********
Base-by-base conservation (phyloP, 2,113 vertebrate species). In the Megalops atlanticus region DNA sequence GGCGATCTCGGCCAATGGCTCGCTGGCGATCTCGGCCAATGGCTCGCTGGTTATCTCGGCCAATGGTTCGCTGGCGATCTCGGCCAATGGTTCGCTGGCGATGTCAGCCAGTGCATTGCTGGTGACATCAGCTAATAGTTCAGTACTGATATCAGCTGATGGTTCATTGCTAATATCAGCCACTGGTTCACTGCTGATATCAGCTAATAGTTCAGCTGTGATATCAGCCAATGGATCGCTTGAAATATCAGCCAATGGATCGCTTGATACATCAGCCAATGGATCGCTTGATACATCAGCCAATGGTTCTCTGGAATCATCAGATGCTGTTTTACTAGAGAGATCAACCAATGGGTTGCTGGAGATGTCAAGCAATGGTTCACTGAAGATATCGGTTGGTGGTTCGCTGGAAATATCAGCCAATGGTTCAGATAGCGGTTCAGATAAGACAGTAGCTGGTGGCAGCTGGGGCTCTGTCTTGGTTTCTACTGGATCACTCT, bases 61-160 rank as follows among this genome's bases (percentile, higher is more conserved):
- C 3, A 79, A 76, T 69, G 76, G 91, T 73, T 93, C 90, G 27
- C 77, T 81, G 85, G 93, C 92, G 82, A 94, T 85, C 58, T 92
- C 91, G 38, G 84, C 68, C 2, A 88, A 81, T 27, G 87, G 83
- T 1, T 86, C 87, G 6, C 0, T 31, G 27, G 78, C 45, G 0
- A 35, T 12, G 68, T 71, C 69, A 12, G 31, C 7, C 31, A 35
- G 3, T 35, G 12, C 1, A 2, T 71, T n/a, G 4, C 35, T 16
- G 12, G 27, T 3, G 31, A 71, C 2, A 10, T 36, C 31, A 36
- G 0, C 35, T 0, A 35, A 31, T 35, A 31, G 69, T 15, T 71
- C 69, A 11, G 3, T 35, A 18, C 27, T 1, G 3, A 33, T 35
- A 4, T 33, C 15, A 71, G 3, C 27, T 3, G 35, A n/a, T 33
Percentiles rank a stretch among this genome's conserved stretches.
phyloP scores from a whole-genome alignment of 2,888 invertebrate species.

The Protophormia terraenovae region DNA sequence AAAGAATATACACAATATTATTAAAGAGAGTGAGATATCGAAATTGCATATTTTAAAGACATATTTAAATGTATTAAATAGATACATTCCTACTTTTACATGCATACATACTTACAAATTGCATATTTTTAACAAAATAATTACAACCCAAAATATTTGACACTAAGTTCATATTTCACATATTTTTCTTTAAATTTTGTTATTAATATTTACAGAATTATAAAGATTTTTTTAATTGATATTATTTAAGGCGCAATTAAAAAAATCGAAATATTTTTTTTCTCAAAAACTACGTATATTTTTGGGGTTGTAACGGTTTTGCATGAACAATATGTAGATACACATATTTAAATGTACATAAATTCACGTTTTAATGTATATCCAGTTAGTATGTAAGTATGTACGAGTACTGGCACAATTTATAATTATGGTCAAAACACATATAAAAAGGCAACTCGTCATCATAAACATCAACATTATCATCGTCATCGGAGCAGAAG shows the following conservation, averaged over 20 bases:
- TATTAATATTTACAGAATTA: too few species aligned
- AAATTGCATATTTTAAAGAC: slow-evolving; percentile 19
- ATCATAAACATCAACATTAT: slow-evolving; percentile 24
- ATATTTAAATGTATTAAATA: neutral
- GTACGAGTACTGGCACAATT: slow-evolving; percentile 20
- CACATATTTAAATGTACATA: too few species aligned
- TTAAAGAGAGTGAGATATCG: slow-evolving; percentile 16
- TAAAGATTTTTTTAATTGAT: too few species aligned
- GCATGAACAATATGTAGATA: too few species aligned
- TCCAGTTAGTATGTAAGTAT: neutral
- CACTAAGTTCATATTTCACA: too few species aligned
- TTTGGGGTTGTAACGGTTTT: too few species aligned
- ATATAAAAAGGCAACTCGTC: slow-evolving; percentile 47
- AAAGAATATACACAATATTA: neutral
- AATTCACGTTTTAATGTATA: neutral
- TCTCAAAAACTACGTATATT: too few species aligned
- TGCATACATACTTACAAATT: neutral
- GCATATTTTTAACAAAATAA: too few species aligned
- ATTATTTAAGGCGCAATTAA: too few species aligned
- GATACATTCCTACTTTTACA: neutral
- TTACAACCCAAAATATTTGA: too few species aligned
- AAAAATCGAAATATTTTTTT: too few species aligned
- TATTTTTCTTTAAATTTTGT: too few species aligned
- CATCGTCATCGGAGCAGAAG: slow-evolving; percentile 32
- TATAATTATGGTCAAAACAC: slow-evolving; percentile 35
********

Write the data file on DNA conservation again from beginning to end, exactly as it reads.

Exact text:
Base-by-base conservation (phyloP, 2,113 vertebrate species). In the Megalops atlanticus region DNA sequence GGCGATCTCGGCCAATGGCTCGCTGGCGATCTCGGCCAATGGCTCGCTGGTTATCTCGGCCAATGGTTCGCTGGCGATCTCGGCCAATGGTTCGCTGGCGATGTCAGCCAGTGCATTGCTGGTGACATCAGCTAATAGTTCAGTACTGATATCAGCTGATGGTTCATTGCTAATATCAGCCACTGGTTCACTGCTGATATCAGCTAATAGTTCAGCTGTGATATCAGCCAATGGATCGCTTGAAATATCAGCCAATGGATCGCTTGATACATCAGCCAATGGATCGCTTGATACATCAGCCAATGGTTCTCTGGAATCATCAGATGCTGTTTTACTAGAGAGATCAACCAATGGGTTGCTGGAGATGTCAAGCAATGGTTCACTGAAGATATCGGTTGGTGGTTCGCTGGAAATATCAGCCAATGGTTCAGATAGCGGTTCAGATAAGACAGTAGCTGGTGGCAGCTGGGGCTCTGTCTTGGTTTCTACTGGATCACTCT, bases 61-160 rank as follows among this genome's bases (percentile, higher is more conserved):
- C 3, A 79, A 76, T 69, G 76, G 91, T 73, T 93, C 90, G 27
- C 77, T 81, G 85, G 93, C 92, G 82, A 94, T 85, C 58, T 92
- C 91, G 38, G 84, C 68, C 2, A 88, A 81, T 27, G 87, G 83
- T 1, T 86, C 87, G 6, C 0, T 31, G 27, G 78, C 45, G 0
- A 35, T 12, G 68, T 71, C 69, A 12, G 31, C 7, C 31, A 35
- G 3, T 35, G 12, C 1, A 2, T 71, T n/a, G 4, C 35, T 16
- G 12, G 27, T 3, G 31, A 71, C 2, A 10, T 36, C 31, A 36
- G 0, C 35, T 0, A 35, A 31, T 35, A 31, G 69, T 15, T 71
- C 69, A 11, G 3, T 35, A 18, C 27, T 1, G 3, A 33, T 35
- A 4, T 33, C 15, A 71, G 3, C 27, T 3, G 35, A n/a, T 33
Percentiles rank a stretch among this genome's conserved stretches.
phyloP scores from a whole-genome alignment of 2,888 invertebrate species.

The Protophormia terraenovae region DNA sequence AAAGAATATACACAATATTATTAAAGAGAGTGAGATATCGAAATTGCATATTTTAAAGACATATTTAAATGTATTAAATAGATACATTCCTACTTTTACATGCATACATACTTACAAATTGCATATTTTTAACAAAATAATTACAACCCAAAATATTTGACACTAAGTTCATATTTCACATATTTTTCTTTAAATTTTGTTATTAATATTTACAGAATTATAAAGATTTTTTTAATTGATATTATTTAAGGCGCAATTAAAAAAATCGAAATATTTTTTTTCTCAAAAACTACGTATATTTTTGGGGTTGTAACGGTTTTGCATGAACAATATGTAGATACACATATTTAAATGTACATAAATTCACGTTTTAATGTATATCCAGTTAGTATGTAAGTATGTACGAGTACTGGCACAATTTATAATTATGGTCAAAACACATATAAAAAGGCAACTCGTCATCATAAACATCAACATTATCATCGTCATCGGAGCAGAAG shows the following conservation, averaged over 20 bases:
- TATTAATATTTACAGAATTA: too few species aligned
- AAATTGCATATTTTAAAGAC: slow-evolving; percentile 19
- ATCATAAACATCAACATTAT: slow-evolving; percentile 24
- ATATTTAAATGTATTAAATA: neutral
- GTACGAGTACTGGCACAATT: slow-evolving; percentile 20
- CACATATTTAAATGTACATA: too few species aligned
- TTAAAGAGAGTGAGATATCG: slow-evolving; percentile 16
- TAAAGATTTTTTTAATTGAT: too few species aligned
- GCATGAACAATATGTAGATA: too few species aligned
- TCCAGTTAGTATGTAAGTAT: neutral
- CACTAAGTTCATATTTCACA: too few species aligned
- TTTGGGGTTGTAACGGTTTT: too few species aligned
- ATATAAAAAGGCAACTCGTC: slow-evolving; percentile 47
- AAAGAATATACACAATATTA: neutral
- AATTCACGTTTTAATGTATA: neutral
- TCTCAAAAACTACGTATATT: too few species aligned
- TGCATACATACTTACAAATT: neutral
- GCATATTTTTAACAAAATAA: too few species aligned
- ATTATTTAAGGCGCAATTAA: too few species aligned
- GATACATTCCTACTTTTACA: neutral
- TTACAACCCAAAATATTTGA: too few species aligned
- AAAAATCGAAATATTTTTTT: too few species aligned
- TATTTTTCTTTAAATTTTGT: too few species aligned
- CATCGTCATCGGAGCAGAAG: slow-evolving; percentile 32
- TATAATTATGGTCAAAACAC: slow-evolving; percentile 35